August 3, 2004 Volume 4 Issue 7
Better - Different - Faster - Cheaper
There are four ways that make you stand out from your competition;
better ... different ... faster ... cheaper.
So says James Ray, an enjoyable speaker I heard at a client conference a few months ago. And ... after thinking about it for a while - I agree.
To create your own image, your own awareness level, your own position in your marketplace, to be known as offering the best, or being unique, or where speed is an issue or when price is important you have to work at it.
Let's 'talk' about each word ... we'll begin by defining;
Better; more desirable, satisfactory, more effective to a degree, the better one, improved, a higher position or status.
B = Disney, Intel
Disney is better. Even with their public ups and downs, Disney is considered the best at what they do - provide family entertainment. The parks. Movies. Television. Yes, they have considerable competition - yet, year after year they offer something others do not. At a premium price that families fuss about, and are still willing to pay. Better for Disney is value.
Intel is better. From their beginning with the Moore theory of doubling the speed of the product every 18 months being achieved consistently time after time, even with 'faster' competition, Intel has retained the lion's share of the marketplace for chips. They are just considered better.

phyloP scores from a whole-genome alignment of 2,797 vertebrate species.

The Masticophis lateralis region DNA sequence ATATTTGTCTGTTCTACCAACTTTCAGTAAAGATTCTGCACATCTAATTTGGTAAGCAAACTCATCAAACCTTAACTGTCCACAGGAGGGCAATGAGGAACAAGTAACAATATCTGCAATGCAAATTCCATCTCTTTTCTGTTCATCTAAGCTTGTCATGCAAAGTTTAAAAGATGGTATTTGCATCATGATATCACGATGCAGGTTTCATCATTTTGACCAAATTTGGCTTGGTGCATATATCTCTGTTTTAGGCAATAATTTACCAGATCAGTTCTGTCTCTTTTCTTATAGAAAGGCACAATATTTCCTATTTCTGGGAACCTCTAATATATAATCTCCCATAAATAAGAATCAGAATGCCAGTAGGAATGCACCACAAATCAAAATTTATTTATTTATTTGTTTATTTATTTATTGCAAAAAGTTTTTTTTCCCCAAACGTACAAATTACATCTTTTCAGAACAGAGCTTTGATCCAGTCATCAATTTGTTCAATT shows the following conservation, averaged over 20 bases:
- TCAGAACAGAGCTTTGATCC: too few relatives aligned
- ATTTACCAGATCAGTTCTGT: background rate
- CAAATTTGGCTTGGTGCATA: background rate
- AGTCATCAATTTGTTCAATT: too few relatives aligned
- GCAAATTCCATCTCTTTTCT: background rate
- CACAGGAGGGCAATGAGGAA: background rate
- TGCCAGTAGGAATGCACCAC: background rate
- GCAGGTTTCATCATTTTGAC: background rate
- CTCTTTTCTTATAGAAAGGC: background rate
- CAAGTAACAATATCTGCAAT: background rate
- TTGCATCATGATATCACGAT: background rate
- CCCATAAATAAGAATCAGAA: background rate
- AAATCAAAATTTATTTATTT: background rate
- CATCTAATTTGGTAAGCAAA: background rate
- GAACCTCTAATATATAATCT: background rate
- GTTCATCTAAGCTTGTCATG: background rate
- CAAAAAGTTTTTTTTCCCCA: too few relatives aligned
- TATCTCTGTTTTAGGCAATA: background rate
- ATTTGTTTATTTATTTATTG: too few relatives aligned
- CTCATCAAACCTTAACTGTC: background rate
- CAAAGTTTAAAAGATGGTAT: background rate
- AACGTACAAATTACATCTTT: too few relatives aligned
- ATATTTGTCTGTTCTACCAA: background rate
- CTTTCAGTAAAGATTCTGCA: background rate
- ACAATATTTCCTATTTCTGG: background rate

Better is the easiest of the four options to do - as few others will walk that way -won't take the time to be better. You don't need to be much better - just some - to be seen as much better. And then, of course, you need to be better consistently. Not at your convenience - all the time.
Not the same as others, distinct, separate, special, unique, unusual.
D = Volvo, Starbucks, Harley-Davidson
When you do it different you become better by default ... the marketplace "assumes" you are better because you are different.
Volvo stressed safety in automobile design and won the category. They were different in doing so, there was really no one else doing what they were doing, and talking about it. Even thou today most cars are a whole lot safer than in earlier decades.
To some degree Volvo earned their reputation to their dismay ... as often their design is not as 'sexy' as others. My guess is their approach costs them sales in the marketplace ... people talk about safety and buy looks and comfort. And then there is the Volvo convertible (a beautiful car!), which I consider an oxymoron. How can you have a top down car that is safer?
Starbucks certainly does it different. The scores of coffee houses that spawned through the 1950's and '60's didn't really do much different. The folks in Seattle put a formula together, bought up scores and built others, and went to market with a different look and menu. And most certainly a different price tag - which today millions pay. It works because so far no one else has been able to meet their 'difference'.
Harley-Davidson needed some help - they go it, and remained different. The explosion of low priced and low powered motorcycles in the 1960's from Japan almost put what is now an American icon out of business.
When H-D woke up about 1981 they made several decisions; the prime being to be loyal to their customers. The second was to the truly unique Harley design. They did NOT change ... their difference was in retaining the old tried and true. Today riders around the world want a Harley, because they are different.